Inspiring young readers to become future scientists is quite the feat to tackle. Science books come in all shapes and sizes, from books filled with science experiments to glossy images of the animal kingdom. However, these aren’t made with the youngest kids in mind. One of my favorite writers of science books, Chris Ferrie, writes books for babies that approach difficult subjects in bite-sized amounts.
Who is Chris Ferrie?
- A senior professor at the University of Technology Sydney and the Centre for Quantum Software and Information
- A PhD in Applied Mathematics from the Institute for Quantum Computing and University of Waterloo
- A father of four children
Ferrie knows that babies are naturally little scientists. Everything is new, everything must be studied and understood. That’s why Ferrie books are among my favorites—they take the imaginative, fun structure of the board book and bring in the expansive knowledge of the universe to make a cute, fun introduction material to the scientific world.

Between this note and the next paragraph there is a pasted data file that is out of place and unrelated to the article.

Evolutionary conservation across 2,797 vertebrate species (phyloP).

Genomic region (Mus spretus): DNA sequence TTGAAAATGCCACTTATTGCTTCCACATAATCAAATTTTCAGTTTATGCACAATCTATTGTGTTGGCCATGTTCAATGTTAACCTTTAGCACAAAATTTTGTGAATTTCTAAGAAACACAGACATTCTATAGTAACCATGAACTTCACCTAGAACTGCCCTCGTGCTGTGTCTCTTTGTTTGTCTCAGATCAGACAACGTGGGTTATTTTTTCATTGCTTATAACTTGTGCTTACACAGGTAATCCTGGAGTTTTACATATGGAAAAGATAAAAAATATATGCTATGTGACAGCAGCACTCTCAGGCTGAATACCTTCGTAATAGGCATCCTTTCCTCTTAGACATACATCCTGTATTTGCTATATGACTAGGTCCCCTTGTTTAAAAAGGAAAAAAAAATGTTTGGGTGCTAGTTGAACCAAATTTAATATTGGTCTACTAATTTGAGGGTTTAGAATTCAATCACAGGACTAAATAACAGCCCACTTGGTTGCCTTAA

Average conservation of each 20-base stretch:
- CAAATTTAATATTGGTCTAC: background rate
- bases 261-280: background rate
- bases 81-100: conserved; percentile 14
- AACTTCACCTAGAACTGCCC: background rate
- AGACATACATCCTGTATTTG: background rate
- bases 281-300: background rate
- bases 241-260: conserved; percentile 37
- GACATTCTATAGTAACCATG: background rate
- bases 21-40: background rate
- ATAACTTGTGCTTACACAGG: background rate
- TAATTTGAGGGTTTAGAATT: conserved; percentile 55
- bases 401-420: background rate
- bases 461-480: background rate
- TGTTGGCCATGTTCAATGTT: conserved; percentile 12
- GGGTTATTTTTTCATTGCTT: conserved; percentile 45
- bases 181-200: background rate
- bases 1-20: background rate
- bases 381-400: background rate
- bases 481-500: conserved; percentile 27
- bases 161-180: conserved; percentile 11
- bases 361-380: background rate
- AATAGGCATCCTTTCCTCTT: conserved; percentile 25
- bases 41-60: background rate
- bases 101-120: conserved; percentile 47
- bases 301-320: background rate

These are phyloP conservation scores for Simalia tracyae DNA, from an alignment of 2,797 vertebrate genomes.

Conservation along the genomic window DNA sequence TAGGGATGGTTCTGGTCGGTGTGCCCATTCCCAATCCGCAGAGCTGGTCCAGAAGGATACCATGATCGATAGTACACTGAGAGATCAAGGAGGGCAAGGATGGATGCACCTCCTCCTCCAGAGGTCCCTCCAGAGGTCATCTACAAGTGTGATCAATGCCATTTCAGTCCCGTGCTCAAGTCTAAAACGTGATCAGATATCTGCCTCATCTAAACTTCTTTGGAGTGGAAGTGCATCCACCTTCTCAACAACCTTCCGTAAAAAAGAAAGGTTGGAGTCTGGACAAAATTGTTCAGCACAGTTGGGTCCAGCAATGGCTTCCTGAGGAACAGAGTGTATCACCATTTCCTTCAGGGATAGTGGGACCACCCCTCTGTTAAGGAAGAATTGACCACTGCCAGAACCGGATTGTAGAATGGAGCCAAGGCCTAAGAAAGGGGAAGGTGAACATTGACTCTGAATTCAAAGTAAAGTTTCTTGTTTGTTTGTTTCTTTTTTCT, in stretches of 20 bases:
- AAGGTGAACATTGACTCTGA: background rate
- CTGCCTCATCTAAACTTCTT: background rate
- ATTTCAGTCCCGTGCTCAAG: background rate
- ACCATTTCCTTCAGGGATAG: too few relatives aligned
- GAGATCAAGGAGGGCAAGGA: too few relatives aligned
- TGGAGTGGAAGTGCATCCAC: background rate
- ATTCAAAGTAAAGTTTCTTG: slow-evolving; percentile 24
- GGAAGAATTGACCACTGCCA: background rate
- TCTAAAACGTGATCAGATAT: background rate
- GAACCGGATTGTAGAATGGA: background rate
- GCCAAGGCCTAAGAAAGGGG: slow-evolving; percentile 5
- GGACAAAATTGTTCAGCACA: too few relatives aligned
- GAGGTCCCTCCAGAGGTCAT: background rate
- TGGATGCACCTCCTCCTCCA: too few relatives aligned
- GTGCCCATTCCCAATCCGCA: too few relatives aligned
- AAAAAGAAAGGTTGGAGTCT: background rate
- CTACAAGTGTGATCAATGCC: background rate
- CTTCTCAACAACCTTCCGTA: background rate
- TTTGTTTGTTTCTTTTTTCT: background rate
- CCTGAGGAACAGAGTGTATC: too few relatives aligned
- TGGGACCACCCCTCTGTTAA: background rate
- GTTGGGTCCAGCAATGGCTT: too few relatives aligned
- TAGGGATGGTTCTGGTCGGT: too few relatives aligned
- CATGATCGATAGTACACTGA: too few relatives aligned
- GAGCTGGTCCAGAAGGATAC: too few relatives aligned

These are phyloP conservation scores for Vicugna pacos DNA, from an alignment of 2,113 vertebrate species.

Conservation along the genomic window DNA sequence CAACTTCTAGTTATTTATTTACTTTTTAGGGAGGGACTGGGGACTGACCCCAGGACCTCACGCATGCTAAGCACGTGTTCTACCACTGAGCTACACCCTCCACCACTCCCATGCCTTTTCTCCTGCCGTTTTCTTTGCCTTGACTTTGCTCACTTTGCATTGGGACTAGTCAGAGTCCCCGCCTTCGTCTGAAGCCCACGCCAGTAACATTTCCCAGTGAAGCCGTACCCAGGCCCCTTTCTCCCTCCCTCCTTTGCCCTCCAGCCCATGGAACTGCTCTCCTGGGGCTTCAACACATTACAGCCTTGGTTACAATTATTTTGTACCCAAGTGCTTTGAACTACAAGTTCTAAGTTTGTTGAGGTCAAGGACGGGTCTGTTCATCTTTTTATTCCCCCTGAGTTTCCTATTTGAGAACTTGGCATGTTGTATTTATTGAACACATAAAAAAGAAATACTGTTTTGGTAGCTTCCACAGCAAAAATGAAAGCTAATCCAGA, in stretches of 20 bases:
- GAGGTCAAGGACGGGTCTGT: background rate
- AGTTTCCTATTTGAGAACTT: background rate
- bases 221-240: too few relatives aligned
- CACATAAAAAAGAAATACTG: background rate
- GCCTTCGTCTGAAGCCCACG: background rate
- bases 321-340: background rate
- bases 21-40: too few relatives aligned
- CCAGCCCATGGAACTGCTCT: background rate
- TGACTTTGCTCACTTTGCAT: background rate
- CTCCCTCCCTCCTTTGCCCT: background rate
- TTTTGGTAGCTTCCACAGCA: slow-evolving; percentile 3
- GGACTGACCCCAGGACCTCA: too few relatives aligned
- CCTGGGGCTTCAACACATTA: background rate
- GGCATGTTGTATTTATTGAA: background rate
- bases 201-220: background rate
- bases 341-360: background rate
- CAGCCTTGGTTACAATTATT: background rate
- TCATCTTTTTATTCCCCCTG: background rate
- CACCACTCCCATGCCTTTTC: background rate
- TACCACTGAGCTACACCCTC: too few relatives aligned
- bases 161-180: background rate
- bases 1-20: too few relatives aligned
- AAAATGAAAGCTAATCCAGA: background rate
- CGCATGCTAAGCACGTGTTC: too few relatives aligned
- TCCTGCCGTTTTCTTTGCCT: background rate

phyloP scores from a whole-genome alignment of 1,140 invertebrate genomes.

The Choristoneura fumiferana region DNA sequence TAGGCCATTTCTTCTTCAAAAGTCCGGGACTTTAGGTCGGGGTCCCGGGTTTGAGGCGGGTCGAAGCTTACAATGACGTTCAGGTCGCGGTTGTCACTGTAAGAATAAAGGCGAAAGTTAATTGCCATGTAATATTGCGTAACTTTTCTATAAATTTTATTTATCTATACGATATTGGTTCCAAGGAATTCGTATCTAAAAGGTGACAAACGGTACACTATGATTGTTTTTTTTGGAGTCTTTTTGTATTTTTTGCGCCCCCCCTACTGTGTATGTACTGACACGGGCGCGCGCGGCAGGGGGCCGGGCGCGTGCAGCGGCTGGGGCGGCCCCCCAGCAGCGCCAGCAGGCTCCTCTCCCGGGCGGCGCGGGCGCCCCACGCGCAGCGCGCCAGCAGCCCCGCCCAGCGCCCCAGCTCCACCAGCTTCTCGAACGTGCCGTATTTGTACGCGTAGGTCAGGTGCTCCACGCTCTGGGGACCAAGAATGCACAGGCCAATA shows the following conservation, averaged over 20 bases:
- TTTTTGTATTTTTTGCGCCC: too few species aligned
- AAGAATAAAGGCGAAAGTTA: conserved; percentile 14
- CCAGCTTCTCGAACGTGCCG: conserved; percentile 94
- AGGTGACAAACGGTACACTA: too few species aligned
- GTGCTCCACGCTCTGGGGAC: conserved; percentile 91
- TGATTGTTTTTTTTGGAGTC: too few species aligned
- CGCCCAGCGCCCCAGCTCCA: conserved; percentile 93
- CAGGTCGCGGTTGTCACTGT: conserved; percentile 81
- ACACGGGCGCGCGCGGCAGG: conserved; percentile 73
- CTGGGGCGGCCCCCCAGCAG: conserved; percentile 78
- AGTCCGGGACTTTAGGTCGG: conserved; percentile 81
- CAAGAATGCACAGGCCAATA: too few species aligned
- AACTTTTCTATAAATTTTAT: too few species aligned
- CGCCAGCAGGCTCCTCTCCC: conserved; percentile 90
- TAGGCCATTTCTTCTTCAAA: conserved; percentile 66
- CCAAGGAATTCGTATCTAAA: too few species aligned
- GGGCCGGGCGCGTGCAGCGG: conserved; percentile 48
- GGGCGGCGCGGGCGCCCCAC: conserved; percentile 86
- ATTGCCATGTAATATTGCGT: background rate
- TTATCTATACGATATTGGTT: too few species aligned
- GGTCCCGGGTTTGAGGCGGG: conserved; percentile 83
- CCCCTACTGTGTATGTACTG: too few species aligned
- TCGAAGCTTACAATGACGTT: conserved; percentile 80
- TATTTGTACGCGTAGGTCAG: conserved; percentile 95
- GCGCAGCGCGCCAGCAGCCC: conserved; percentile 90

“ABCs of Biology”
From anatomy to zoology, Ferrie attempts to give young readers just a small amount of biology that will definitely inspire more curiosity. Each page of this fun board book comes with illustrations and a small explanation of the topic that matches the letter of the page.
“ABCs of Mathematics”
For some, it may be a relief that Ferrie focuses on ideas of math rather than math problems. Everything in this book is already solved! It introduces addition, division, hypotenuses and more!
“ABCs of Physics”
Similar to the “ABCs of Biology,” this book dives into buzzwords about physics, including atoms, black holes, fusion and gravity.
“ABCs of Space”
This alphabet book deals with the wonders of the universe: galaxies, asteroids, dark matter, you name it! It has familiar pictures of the stars, the moon and the sun, but also includes diagrams to explain the science behind space.
“Nuclear Physics for Babies”
This books depicts this process of nuclear decay through colorful images and simple diagrams. It sounds daunting, but Ferrie keeps the pace nice and slow.
“Quantum Computing for Babies”
Think your little one might want to explore the field of computer science someday? Then this book might be a great starting point. It takes a vast concept and delivers it into a small form.